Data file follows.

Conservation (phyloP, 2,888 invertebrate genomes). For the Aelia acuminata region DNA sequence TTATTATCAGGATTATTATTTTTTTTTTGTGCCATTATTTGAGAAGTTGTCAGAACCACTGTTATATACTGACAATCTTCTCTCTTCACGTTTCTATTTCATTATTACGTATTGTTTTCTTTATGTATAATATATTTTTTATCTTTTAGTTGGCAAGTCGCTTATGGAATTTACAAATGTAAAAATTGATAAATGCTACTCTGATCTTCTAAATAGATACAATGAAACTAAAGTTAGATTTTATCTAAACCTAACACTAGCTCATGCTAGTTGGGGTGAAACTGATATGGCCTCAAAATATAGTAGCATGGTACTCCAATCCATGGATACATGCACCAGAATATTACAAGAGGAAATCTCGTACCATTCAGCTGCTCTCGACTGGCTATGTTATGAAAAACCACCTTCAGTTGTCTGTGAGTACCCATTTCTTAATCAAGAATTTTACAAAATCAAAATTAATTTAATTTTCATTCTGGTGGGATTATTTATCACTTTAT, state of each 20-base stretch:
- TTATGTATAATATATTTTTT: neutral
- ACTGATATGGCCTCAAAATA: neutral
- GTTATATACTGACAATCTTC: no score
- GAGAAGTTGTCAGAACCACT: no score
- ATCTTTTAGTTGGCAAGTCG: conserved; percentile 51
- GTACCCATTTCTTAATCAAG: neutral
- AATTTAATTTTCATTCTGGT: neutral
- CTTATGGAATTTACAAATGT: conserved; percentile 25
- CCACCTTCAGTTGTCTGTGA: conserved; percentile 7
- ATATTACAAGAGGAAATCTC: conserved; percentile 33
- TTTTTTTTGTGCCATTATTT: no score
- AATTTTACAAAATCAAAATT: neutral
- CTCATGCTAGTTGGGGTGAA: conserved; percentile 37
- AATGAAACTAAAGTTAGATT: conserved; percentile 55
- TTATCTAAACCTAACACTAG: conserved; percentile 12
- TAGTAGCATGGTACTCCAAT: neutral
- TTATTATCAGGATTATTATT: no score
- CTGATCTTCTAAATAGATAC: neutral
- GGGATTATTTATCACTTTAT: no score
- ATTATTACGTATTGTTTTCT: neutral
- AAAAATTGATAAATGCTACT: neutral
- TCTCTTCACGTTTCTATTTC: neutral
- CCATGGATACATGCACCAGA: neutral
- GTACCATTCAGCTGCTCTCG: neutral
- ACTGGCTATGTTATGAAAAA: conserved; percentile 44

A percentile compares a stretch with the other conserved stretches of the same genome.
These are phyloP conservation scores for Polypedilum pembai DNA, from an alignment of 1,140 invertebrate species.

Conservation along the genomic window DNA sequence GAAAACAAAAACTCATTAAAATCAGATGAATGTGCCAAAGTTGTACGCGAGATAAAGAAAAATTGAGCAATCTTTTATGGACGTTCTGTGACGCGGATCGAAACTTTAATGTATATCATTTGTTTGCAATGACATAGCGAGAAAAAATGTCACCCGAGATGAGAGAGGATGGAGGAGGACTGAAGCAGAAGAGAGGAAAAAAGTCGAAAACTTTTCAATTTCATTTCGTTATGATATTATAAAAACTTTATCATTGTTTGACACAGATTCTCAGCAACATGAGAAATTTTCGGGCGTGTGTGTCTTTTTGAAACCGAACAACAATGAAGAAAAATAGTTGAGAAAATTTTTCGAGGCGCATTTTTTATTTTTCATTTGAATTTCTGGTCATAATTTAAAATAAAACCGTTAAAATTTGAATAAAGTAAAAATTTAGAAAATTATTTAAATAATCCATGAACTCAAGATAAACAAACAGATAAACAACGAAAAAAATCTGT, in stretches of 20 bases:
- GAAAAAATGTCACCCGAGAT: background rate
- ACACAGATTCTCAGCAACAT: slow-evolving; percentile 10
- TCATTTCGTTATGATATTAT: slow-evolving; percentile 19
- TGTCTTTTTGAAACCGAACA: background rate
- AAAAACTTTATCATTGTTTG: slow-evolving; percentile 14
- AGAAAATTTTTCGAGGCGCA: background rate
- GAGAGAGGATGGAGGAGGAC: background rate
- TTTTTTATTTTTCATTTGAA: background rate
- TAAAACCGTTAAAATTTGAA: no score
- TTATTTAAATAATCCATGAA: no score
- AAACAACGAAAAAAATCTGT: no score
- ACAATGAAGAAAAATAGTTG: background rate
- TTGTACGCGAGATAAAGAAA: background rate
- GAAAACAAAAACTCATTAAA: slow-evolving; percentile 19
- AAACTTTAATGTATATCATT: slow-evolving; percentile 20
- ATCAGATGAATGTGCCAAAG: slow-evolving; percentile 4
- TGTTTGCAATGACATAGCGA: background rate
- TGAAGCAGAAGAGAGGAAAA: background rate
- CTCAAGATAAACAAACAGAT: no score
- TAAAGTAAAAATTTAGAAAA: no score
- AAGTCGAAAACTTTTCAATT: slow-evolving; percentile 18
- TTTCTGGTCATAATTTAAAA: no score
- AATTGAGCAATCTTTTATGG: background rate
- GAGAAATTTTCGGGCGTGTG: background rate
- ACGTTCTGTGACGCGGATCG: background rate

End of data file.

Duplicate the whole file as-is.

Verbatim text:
Conservation (phyloP, 2,888 invertebrate genomes). For the Aelia acuminata region DNA sequence TTATTATCAGGATTATTATTTTTTTTTTGTGCCATTATTTGAGAAGTTGTCAGAACCACTGTTATATACTGACAATCTTCTCTCTTCACGTTTCTATTTCATTATTACGTATTGTTTTCTTTATGTATAATATATTTTTTATCTTTTAGTTGGCAAGTCGCTTATGGAATTTACAAATGTAAAAATTGATAAATGCTACTCTGATCTTCTAAATAGATACAATGAAACTAAAGTTAGATTTTATCTAAACCTAACACTAGCTCATGCTAGTTGGGGTGAAACTGATATGGCCTCAAAATATAGTAGCATGGTACTCCAATCCATGGATACATGCACCAGAATATTACAAGAGGAAATCTCGTACCATTCAGCTGCTCTCGACTGGCTATGTTATGAAAAACCACCTTCAGTTGTCTGTGAGTACCCATTTCTTAATCAAGAATTTTACAAAATCAAAATTAATTTAATTTTCATTCTGGTGGGATTATTTATCACTTTAT, state of each 20-base stretch:
- TTATGTATAATATATTTTTT: neutral
- ACTGATATGGCCTCAAAATA: neutral
- GTTATATACTGACAATCTTC: no score
- GAGAAGTTGTCAGAACCACT: no score
- ATCTTTTAGTTGGCAAGTCG: conserved; percentile 51
- GTACCCATTTCTTAATCAAG: neutral
- AATTTAATTTTCATTCTGGT: neutral
- CTTATGGAATTTACAAATGT: conserved; percentile 25
- CCACCTTCAGTTGTCTGTGA: conserved; percentile 7
- ATATTACAAGAGGAAATCTC: conserved; percentile 33
- TTTTTTTTGTGCCATTATTT: no score
- AATTTTACAAAATCAAAATT: neutral
- CTCATGCTAGTTGGGGTGAA: conserved; percentile 37
- AATGAAACTAAAGTTAGATT: conserved; percentile 55
- TTATCTAAACCTAACACTAG: conserved; percentile 12
- TAGTAGCATGGTACTCCAAT: neutral
- TTATTATCAGGATTATTATT: no score
- CTGATCTTCTAAATAGATAC: neutral
- GGGATTATTTATCACTTTAT: no score
- ATTATTACGTATTGTTTTCT: neutral
- AAAAATTGATAAATGCTACT: neutral
- TCTCTTCACGTTTCTATTTC: neutral
- CCATGGATACATGCACCAGA: neutral
- GTACCATTCAGCTGCTCTCG: neutral
- ACTGGCTATGTTATGAAAAA: conserved; percentile 44

A percentile compares a stretch with the other conserved stretches of the same genome.
These are phyloP conservation scores for Polypedilum pembai DNA, from an alignment of 1,140 invertebrate species.

Conservation along the genomic window DNA sequence GAAAACAAAAACTCATTAAAATCAGATGAATGTGCCAAAGTTGTACGCGAGATAAAGAAAAATTGAGCAATCTTTTATGGACGTTCTGTGACGCGGATCGAAACTTTAATGTATATCATTTGTTTGCAATGACATAGCGAGAAAAAATGTCACCCGAGATGAGAGAGGATGGAGGAGGACTGAAGCAGAAGAGAGGAAAAAAGTCGAAAACTTTTCAATTTCATTTCGTTATGATATTATAAAAACTTTATCATTGTTTGACACAGATTCTCAGCAACATGAGAAATTTTCGGGCGTGTGTGTCTTTTTGAAACCGAACAACAATGAAGAAAAATAGTTGAGAAAATTTTTCGAGGCGCATTTTTTATTTTTCATTTGAATTTCTGGTCATAATTTAAAATAAAACCGTTAAAATTTGAATAAAGTAAAAATTTAGAAAATTATTTAAATAATCCATGAACTCAAGATAAACAAACAGATAAACAACGAAAAAAATCTGT, in stretches of 20 bases:
- GAAAAAATGTCACCCGAGAT: background rate
- ACACAGATTCTCAGCAACAT: slow-evolving; percentile 10
- TCATTTCGTTATGATATTAT: slow-evolving; percentile 19
- TGTCTTTTTGAAACCGAACA: background rate
- AAAAACTTTATCATTGTTTG: slow-evolving; percentile 14
- AGAAAATTTTTCGAGGCGCA: background rate
- GAGAGAGGATGGAGGAGGAC: background rate
- TTTTTTATTTTTCATTTGAA: background rate
- TAAAACCGTTAAAATTTGAA: no score
- TTATTTAAATAATCCATGAA: no score
- AAACAACGAAAAAAATCTGT: no score
- ACAATGAAGAAAAATAGTTG: background rate
- TTGTACGCGAGATAAAGAAA: background rate
- GAAAACAAAAACTCATTAAA: slow-evolving; percentile 19
- AAACTTTAATGTATATCATT: slow-evolving; percentile 20
- ATCAGATGAATGTGCCAAAG: slow-evolving; percentile 4
- TGTTTGCAATGACATAGCGA: background rate
- TGAAGCAGAAGAGAGGAAAA: background rate
- CTCAAGATAAACAAACAGAT: no score
- TAAAGTAAAAATTTAGAAAA: no score
- AAGTCGAAAACTTTTCAATT: slow-evolving; percentile 18
- TTTCTGGTCATAATTTAAAA: no score
- AATTGAGCAATCTTTTATGG: background rate
- GAGAAATTTTCGGGCGTGTG: background rate
- ACGTTCTGTGACGCGGATCG: background rate